Barney Cheng, the writer, director, and star of Baby Steps, obviously put his whole heart into this project. You may not think there’s a need for another gay film about a mother unaccepting of her son’s homosexuality . . . but apparently there is, especially if the mother and son are Taiwanese.
Baby Steps, when released overseas, “energized [Taiwan’s] marriage equality debate,” according to production notes, and this year the island became “the first democracy in Asia to legalize same-sex marriage.” Additionally, the State Department screened the film at U.S. embassies in six cities in mainland China, including Beijing. Better dramedies have affected people’s lives and political futures far less.
(When I first saw the film, the Trump administration hadn’t yet come out for disenfranchising the rights of transsexuals in the military and gays on the work force. Baby Steps is becoming more and more relevant by the second.)
The plot here focuses on the openly gay Danny (Cheng), who’s blissfully settled in Los Angeles with his Ken-doll artist boyfriend Tate (Michael Adam Hamilton). The duo’s just celebrated an anniversary, in bed, when widowed Ma (Ah-Leh Gua) announces she will visit from Taiwan because she’s heard her son is going to father a child.
“People say there are three major joys in life,” she notes. “First is getting married, second is giving birth, and third is holding a grandchild in your arms.”
Of course, Ma believes her son’ll do the impregnation the old-fashioned way. Apparently, she’s not acquainted with the web site Surrogacy Now, the “#1 Egg Donor Database,” from which her grandchild will be hatched.
Uh-oh! Besides not sharing that tidbit, Danny’s also not revealed that Tate is his partner, so all of the photos of the pair must be hidden along with other queer artifacts. Then his lover must be sent along to his own apartment before Ma arrives.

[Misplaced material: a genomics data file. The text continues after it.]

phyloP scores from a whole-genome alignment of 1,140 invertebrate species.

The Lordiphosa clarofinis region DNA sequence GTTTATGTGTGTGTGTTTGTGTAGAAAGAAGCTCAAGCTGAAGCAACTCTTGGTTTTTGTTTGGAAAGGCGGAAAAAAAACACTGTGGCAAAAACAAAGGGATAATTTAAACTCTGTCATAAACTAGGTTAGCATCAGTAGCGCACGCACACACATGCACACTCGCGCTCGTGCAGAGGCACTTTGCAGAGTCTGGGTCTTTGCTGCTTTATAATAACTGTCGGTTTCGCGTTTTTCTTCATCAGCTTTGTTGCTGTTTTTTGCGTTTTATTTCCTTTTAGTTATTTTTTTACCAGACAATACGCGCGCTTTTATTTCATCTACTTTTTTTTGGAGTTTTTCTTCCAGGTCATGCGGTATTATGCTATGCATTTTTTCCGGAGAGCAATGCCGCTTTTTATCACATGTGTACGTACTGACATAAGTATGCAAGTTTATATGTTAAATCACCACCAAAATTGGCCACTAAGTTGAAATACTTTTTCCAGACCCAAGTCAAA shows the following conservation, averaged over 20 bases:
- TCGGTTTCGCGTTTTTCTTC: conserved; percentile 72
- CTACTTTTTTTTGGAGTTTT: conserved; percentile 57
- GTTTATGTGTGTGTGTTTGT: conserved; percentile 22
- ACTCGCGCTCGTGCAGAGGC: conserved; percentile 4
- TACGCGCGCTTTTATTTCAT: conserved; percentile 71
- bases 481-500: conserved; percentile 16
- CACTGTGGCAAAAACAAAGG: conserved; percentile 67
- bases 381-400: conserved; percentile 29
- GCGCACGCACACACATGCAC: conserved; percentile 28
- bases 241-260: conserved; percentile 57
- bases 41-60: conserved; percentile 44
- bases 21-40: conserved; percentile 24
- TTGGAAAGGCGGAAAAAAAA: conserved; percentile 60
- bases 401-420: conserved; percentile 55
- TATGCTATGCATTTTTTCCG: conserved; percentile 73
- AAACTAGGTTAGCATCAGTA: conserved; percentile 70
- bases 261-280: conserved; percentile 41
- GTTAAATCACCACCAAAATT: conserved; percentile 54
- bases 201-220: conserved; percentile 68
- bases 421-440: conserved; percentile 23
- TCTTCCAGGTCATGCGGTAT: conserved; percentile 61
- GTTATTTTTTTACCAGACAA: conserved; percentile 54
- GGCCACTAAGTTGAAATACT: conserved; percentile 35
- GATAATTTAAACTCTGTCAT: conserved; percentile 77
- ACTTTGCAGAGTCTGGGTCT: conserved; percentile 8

Why? You’re already out, Danny.
If you think finding her gay son without a beau will make Ma happy, you’re wrong. She doesn’t like the couch, the furniture placement in general, the populace of L.A., or sexual procreation where body parts don’t make actual physical contact.
“Ma, I know it’s untraditional, but I don’t have a choice,” Danny explains. “I’m not gonna pretend or be with a woman just to have a baby.”
The widowed Ma decides if this is the only way the family line will be carried forth, she’ll accept the process. Overcoming her distress, she gets involved in every aspect of the pregnancy . . . annoyingly so.
From this point on, everything that can go wrong does go wrong in spades: sperm counts, unacceptable egg donors, insane surrogate mothers, anti-gay government laws, and so forth. But any viewer who can’t predict that the whole cast will be smiling and hugging as the end credits roll has never seen a queer romcom, or this film’s explicitly detailed trailer.
So if you can overlook the soppy musical score, a doctor in a remarkably bad wig (the bald Jason Stewart) and an overacting security guard (Peter Dernbach), all the leads are affable and the politics on target. Inarguably, here’s an LGBT film created by and starring Asian-Americans that is seldom less than pleasant and definitely worth applauding.
(BABY STEPS will be released in the U.S. and Canada via Gravitas Ventures on August 15th on DVD, Blu-ray, VOD and across digital platforms including iTunes, Amazon, and Google Play. There will be a Western Justice Center Benefit Screening on August 10th at the Downtown Independent Theater in Los Angeles.)